Where can I begin to learn this quality of animations?

This is a beautiful site and I want to get into the animations of the buttons, the transitions, and overall functionality of this website. How can I get better and what can I look into? Is it just css stuff or is there much more going on here?


1 Like

This is from memory, I’m on mobile at the minute and can’t double check this, but afaik it’s WebGL, via ThreeJS. It possibly also uses some custom shaders (resource: Book of Shaders, resource: Shader School), It was last year I was looking at how this was done and I can’t quite remember. I think it uses TweenMax for the transitions.


How hard would it be to learn/implement?

Exactly as it is there? Hard. But you can get a cut-down version of this via just CSS/JS animations/transitions.

Things to learn:

  1. This is motion design. That’s animation, so animation. The 12 Rules of Animation is quite important here. This a massive subject you could spend your life learning, but only a tiny subset applies to UI.
  2. CSS animation is great for simple things, and not difficult to understand how to apply. Basic transitions are dead simple, then keyframed animations are only a little step up.
  3. When you need multiple things happening sequentially it’s not so good: this is where JS animations come in, and GreenSock is probably the best animation library: very easy to use, very good API, elvery good community, and main product is free. There are other libraries (like AnimeJS), as well as the Web Animations API (native in supported browsers, but experimental & not full support yet).
  4. Moving anything in the DOM is slow as hell. CSS transforms move things to another layer and allow the GPU to do the work, which is better. But still, moving lots of things around is slow and janky. You need to use a dedicated graphics API: canvas can provide this.
  5. WebGL is a browser JS API for 2D and 3D graphics. It works with <canvas>. It’s pretty low-level, and unless you’re happy working that low-level, it’s common to use a wrapper library. ThreeJS is the de facto standard library for using it to build 3D graphics (and PixiJS is commonly used for 2D). Here are some demos/tutorials that do very similar things to the site —https://tympanus.net/codrops/tag/webgl/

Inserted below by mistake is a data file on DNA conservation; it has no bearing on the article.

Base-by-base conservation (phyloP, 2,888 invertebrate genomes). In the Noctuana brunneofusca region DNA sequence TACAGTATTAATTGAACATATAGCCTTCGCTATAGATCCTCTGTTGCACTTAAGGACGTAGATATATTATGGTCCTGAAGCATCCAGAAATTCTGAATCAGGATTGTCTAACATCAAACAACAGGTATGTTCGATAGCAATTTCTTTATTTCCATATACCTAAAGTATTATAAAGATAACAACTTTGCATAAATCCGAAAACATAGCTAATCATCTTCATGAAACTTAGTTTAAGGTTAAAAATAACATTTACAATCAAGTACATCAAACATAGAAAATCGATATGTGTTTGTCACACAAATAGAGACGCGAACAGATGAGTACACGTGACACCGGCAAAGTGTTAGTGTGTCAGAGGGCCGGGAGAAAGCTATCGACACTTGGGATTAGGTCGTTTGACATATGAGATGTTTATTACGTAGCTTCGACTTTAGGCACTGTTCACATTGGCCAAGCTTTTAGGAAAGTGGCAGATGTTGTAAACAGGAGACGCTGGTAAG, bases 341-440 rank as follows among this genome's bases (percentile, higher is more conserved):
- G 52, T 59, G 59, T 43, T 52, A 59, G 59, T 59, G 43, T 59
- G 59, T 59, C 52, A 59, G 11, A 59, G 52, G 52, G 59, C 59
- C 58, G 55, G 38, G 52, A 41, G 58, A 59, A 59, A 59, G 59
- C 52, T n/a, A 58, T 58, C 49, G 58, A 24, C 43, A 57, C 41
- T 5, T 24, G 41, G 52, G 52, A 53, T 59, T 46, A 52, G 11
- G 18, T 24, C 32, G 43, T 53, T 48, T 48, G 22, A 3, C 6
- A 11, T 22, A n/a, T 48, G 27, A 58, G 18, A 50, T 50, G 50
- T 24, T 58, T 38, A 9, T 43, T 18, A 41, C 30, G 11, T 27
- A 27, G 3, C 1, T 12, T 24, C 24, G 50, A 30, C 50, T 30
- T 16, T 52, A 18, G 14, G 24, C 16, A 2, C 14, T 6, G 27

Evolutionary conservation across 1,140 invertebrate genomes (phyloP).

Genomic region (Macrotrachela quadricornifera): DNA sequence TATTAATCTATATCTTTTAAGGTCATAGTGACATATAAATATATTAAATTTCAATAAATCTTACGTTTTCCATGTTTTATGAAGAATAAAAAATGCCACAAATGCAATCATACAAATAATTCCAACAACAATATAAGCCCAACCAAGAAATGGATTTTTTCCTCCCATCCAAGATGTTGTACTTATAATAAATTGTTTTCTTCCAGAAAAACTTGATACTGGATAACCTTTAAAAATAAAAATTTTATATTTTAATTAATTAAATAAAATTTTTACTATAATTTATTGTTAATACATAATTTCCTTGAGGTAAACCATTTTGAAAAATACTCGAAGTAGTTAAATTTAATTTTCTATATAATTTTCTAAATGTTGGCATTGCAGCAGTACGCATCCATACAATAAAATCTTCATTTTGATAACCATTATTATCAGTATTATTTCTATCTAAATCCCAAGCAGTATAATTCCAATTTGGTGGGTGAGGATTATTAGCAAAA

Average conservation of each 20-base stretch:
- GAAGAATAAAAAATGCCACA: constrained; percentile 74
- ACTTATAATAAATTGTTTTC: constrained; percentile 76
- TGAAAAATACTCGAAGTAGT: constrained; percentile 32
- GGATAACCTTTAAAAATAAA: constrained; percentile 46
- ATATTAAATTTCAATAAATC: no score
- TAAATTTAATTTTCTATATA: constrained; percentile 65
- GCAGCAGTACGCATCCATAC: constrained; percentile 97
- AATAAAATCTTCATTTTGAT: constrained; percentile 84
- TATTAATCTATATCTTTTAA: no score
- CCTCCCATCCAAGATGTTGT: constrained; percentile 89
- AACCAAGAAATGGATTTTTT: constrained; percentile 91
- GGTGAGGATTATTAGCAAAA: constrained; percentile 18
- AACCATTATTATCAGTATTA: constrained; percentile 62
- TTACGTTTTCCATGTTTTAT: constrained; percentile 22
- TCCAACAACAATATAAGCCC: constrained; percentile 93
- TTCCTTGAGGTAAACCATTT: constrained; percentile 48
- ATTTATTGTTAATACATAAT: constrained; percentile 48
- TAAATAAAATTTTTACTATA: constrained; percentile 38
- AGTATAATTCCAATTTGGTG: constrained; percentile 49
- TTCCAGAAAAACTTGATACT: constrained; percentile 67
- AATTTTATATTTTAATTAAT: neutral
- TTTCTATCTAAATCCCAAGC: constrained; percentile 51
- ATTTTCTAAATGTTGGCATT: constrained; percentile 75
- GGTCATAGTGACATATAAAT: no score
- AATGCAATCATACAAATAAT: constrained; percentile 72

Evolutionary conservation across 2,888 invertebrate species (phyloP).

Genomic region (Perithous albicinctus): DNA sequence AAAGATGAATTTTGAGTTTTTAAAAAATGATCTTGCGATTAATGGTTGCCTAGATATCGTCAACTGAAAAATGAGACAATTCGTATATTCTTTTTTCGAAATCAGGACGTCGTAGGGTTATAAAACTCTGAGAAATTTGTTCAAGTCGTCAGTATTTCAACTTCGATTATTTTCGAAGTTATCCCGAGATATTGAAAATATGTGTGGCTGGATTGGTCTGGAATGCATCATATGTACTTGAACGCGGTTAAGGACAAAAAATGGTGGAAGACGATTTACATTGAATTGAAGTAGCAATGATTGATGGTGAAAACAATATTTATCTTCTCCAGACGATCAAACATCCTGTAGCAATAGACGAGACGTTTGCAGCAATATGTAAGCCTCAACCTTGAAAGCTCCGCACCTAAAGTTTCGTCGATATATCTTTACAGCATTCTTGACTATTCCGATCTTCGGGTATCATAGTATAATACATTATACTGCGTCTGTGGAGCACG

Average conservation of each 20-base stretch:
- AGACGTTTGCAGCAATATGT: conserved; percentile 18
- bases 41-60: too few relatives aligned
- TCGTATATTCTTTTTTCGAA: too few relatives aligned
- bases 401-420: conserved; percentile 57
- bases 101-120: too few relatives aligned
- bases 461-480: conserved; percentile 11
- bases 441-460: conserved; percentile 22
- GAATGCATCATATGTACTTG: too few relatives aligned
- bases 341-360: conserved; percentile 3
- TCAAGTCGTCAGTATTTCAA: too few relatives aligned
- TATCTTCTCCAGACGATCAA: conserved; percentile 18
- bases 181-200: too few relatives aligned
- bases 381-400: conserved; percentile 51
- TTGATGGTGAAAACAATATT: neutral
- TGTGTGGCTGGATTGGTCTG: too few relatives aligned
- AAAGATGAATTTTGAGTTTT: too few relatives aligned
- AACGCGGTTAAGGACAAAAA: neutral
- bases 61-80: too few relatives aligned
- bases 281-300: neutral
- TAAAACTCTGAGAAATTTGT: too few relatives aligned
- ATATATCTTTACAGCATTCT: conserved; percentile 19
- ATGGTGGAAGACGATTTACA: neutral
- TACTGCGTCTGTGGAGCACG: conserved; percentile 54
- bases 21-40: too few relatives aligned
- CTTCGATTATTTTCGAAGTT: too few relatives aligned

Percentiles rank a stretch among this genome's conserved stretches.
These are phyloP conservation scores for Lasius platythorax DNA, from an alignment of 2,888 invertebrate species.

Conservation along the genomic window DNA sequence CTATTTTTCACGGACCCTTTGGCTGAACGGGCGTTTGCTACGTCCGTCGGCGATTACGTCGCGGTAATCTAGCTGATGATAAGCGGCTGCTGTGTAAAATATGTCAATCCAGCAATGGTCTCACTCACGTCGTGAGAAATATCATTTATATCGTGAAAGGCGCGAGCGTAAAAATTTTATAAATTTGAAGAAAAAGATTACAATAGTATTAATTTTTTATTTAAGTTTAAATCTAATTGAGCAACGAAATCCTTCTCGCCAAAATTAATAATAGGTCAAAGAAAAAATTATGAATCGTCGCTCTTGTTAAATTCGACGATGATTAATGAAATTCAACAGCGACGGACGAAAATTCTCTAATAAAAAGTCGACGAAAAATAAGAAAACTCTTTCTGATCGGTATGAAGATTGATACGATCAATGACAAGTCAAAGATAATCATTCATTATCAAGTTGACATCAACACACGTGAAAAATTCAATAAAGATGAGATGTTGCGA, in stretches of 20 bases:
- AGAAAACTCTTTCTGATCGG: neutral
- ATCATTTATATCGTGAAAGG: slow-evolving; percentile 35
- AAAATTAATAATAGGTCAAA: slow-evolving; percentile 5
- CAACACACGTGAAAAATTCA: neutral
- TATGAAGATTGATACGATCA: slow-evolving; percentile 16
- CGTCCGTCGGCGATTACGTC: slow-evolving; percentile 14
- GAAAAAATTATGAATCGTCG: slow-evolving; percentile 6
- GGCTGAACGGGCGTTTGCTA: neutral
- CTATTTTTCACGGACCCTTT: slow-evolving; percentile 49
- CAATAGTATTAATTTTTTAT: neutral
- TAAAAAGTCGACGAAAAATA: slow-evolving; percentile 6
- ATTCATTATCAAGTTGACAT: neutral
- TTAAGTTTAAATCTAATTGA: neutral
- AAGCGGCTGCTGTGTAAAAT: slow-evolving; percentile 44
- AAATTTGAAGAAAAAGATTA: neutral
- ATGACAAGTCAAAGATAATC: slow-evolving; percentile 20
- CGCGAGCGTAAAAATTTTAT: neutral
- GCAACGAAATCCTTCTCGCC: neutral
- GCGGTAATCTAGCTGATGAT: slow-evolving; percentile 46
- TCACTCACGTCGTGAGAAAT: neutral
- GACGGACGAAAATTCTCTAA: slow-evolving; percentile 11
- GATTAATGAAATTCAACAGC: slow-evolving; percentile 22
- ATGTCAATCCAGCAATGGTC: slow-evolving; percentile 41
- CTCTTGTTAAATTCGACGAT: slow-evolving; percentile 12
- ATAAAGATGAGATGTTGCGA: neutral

6. WebGL relies on shaders, programming the GPU graphics pipeline directly. They generally come in pairs, a vertex shader for drawing shapes on the screen + a fragment shader for colouring the pixels in the screen. They run on the GPU, are incredibly fast, and very low level; the language is very similar to C, and very constrained. Each one is like a function that runs in parallel for every pixel on the screen. Maths helps lot here, shaders are going to be black magic if you aren’t any good at maths. Regl is a very good standalone WebGL library that depends heavily on writing shaders (Three and Pixi and most other libraries allow you to easily use them as well).

These are basically in increasing level of difficulty/complexity (obviously animation as a whole is more difficult than specific tools, but it’s a bit different). You don’t need to know shaders. You don’t need to know WebGL. Basic animation principles + CSS + JS will get you pretty far. But when you need performance, or you want 3D, etc, then you’re getting into graphics programming, and you will need maths and it will be hard, but you can do amazing stuff.

Bear in mind that this is effectively a tech demo; you can’t easily make sites exactly like this with current authoring technology, although…sites like this used to be common. But they used Flash, not what is now standard web tech. It was much easier to make sites like this ~10 years ago than it is now (though Flash does has pretty awful downsides, it dying is still a good thing).
Edit: WebGL/ThreeJS is very fun to play around with, and there is some amazing stuff out there, like this guy:



Thanks for the honest reply. I think I’m going to start on GreenSock and see where that takes me.

1 Like

It’s a good choice I think — it’s fantastically usable, performance is great, and I’ve never hear anything but praise for it.

Having a graphic designer background it’s not very cool when I can’t do as cool stuff with coding and I enjoy that part. Hopefully this bridges that gap!

Also, any idea how to start an animation with greenback when the user scrolls down a page and it starts when they begin to view that page?